Ties with India: Free trade will not eliminate any industry, says FPCCI

VP says increased trade will deepen relations with Delhi.

Our Correspondent February 19, 2014
“Greater trade is the only way to strengthen relations with India, which can help the neighbours to prosper in a short span of time,” says FPCCI vice president. ILLUSTRATION: JAMAL KHURSHID.

ISLAMABAD: Federation of Pakistan Chambers of Commerce and Industry (FPCCI) Vice President Sheikh Imtiaz Ahmed has said that free trade with India will not eliminate any industry or hurt the agriculture sector, rather liberal trade ties will benefit both the sides and their people.

“Greater trade is the only way to strengthen relations with India, which can help the neighbours to prosper in a short span of time,” he remarked.

He was talking to different delegations here on Wednesday, led by Chamber of Small Traders President Kamran Abbasi, Anjuman-e-Tajiran Islamabad Chapter President Sheikh Saleem, Traders Welfare Association President Ajmal Baloch and Islamabad Women Chamber of Commerce and Industry President Samina Fazil.

Ahmed suggested that the volume of informal trade between India and Pakistan and trade through third countries must be reduced to ensure persistent growth in formal trade.

“Informal trade worth billions of dollars is taking place among member countries of the South Asian Association for Regional Cooperation (Saarc) while a sizeable quantity finds its way to Pakistan through a third country,” he said.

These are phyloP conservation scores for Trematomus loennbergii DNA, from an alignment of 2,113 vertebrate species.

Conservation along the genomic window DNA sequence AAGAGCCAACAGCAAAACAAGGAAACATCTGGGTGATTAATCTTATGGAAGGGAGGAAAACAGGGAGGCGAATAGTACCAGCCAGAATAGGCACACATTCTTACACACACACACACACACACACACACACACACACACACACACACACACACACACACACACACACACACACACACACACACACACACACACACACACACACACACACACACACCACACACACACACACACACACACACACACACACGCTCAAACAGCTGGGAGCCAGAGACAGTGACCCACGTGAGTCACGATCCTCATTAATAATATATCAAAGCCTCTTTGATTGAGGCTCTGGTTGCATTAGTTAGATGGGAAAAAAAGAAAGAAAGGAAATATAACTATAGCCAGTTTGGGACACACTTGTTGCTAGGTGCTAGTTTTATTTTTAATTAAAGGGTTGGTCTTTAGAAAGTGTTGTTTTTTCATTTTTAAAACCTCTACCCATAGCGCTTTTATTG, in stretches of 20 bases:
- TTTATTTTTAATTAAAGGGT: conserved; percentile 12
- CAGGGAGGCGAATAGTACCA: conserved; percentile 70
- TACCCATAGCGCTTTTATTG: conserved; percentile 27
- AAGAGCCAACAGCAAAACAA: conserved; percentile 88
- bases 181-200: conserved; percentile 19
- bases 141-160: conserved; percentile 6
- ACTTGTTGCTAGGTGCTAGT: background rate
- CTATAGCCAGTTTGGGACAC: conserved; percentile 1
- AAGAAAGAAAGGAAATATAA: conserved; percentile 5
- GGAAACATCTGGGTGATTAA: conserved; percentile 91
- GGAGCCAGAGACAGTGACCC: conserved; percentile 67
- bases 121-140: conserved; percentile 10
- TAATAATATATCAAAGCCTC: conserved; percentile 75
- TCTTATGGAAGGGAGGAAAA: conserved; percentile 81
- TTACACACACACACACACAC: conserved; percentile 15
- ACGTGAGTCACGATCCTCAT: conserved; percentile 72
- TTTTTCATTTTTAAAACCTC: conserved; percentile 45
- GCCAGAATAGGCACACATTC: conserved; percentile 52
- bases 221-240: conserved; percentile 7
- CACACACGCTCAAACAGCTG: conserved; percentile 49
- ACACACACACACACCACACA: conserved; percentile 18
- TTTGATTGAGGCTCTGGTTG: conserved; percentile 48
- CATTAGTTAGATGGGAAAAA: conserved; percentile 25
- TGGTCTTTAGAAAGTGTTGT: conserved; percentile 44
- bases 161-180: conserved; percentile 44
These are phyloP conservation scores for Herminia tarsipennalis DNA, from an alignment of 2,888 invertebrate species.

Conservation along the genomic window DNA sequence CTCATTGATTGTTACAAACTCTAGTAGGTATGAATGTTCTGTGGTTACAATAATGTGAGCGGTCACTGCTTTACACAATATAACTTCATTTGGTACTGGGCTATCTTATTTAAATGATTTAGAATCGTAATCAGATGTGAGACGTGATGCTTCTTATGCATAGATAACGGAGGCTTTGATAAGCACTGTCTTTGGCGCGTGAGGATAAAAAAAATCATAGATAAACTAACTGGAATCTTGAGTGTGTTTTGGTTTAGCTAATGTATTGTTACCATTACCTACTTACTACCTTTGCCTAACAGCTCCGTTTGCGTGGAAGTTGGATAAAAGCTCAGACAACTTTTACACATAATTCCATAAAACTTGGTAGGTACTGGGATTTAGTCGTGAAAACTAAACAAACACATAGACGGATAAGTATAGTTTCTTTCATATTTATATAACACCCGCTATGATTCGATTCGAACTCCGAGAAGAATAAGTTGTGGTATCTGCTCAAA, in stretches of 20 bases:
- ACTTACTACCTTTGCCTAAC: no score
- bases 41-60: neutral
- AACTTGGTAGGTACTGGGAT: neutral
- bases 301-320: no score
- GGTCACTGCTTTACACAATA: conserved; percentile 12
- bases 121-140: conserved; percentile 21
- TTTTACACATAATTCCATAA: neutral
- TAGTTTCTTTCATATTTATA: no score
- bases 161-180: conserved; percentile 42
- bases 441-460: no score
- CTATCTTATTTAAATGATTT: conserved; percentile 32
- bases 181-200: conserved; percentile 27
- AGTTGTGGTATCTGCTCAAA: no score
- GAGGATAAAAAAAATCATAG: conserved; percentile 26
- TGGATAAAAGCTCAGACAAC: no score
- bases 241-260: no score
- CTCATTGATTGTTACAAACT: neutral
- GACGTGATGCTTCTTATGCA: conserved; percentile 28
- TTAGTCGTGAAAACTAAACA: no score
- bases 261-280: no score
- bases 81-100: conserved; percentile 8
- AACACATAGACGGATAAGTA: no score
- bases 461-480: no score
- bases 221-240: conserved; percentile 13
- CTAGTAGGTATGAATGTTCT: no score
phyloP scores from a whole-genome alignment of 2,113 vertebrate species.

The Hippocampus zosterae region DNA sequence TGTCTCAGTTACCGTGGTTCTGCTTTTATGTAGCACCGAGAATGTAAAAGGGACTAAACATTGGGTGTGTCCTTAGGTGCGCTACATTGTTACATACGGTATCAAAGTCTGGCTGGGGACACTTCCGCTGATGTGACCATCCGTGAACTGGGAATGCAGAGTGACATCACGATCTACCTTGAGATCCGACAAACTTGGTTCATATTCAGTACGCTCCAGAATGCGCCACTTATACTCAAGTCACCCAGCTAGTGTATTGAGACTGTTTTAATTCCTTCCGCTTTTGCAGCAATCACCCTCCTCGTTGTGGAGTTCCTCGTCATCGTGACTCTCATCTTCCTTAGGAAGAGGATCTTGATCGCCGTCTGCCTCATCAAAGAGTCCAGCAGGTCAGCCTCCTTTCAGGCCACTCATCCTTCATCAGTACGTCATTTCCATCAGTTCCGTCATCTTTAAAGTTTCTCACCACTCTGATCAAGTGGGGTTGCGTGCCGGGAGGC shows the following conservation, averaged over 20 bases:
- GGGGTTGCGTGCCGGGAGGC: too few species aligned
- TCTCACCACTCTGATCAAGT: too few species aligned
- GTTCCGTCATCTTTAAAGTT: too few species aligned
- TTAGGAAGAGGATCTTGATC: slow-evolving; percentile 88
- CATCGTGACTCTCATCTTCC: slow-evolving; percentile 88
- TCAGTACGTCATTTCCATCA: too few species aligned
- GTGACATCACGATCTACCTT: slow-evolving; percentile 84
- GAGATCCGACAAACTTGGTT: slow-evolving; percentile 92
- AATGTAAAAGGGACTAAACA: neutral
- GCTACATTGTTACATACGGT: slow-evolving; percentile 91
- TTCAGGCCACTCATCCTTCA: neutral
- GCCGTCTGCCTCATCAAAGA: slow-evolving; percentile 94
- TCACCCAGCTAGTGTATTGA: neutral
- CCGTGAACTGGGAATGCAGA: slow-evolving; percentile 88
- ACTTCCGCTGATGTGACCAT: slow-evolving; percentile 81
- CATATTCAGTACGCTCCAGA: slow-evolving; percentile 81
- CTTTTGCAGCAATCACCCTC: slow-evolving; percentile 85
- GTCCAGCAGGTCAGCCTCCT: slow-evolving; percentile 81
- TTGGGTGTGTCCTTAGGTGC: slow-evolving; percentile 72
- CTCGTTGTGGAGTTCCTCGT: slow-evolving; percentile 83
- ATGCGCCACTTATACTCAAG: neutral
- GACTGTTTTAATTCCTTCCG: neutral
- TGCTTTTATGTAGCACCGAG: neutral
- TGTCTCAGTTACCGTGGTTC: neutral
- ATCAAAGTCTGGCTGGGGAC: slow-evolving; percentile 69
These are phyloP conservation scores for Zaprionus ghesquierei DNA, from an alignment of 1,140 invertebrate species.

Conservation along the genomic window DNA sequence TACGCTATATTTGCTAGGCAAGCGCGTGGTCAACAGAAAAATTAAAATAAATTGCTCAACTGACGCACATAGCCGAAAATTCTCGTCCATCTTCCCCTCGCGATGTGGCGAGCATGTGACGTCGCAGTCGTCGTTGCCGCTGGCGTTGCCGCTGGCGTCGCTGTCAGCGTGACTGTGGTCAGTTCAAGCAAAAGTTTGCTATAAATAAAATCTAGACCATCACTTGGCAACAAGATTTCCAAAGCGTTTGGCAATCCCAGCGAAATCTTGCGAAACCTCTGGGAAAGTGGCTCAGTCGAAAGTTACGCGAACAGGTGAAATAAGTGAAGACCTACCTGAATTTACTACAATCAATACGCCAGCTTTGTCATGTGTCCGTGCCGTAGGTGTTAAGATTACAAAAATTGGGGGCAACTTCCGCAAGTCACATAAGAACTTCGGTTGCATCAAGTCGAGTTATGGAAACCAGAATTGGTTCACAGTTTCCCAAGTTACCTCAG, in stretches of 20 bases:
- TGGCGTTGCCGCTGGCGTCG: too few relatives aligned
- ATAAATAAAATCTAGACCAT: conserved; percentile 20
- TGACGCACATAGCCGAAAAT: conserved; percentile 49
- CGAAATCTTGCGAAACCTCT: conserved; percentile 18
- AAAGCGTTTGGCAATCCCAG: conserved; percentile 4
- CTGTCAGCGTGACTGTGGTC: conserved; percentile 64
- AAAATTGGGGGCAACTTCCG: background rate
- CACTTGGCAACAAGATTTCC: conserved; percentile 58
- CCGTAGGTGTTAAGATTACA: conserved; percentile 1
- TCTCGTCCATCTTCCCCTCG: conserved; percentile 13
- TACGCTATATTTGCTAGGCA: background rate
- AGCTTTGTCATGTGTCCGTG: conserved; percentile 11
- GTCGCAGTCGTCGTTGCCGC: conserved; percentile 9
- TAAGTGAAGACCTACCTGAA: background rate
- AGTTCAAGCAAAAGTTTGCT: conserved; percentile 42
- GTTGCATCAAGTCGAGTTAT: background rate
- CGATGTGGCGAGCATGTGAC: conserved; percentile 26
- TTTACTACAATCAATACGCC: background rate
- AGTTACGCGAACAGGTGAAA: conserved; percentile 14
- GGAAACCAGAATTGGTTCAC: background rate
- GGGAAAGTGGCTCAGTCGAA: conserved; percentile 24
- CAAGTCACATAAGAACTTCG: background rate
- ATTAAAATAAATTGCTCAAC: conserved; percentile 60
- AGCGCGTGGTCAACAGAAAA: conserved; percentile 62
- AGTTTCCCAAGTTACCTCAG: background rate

Ahmed was of the view that a turnaround would be possible if India and Pakistan resolved their disputes through ensuring a better life for over a billion people, who had so far experienced poverty, illiteracy and absence of basic facilities.

Commenting on the increasing indirect taxes, he noted Pakistan had become one of the high taxpaying societies.

Regressive indirect taxation would not serve any purpose as the poorest of the poor were being forced to pay more, he said, adding achieving revenue targets would remain a far cry unless restructuring and radical reforms were undertaken in tax administration.

Trade leaders drew attention of the FPCCI vice president to hurdles and called for a clear tax policy. They gave assurances that they would explore new areas of cooperation with the FPCCI.

The businessmen and traders agreed to hold fortnightly meetings and awareness seminars.

Published in The Express Tribune, February 20th, 2014.

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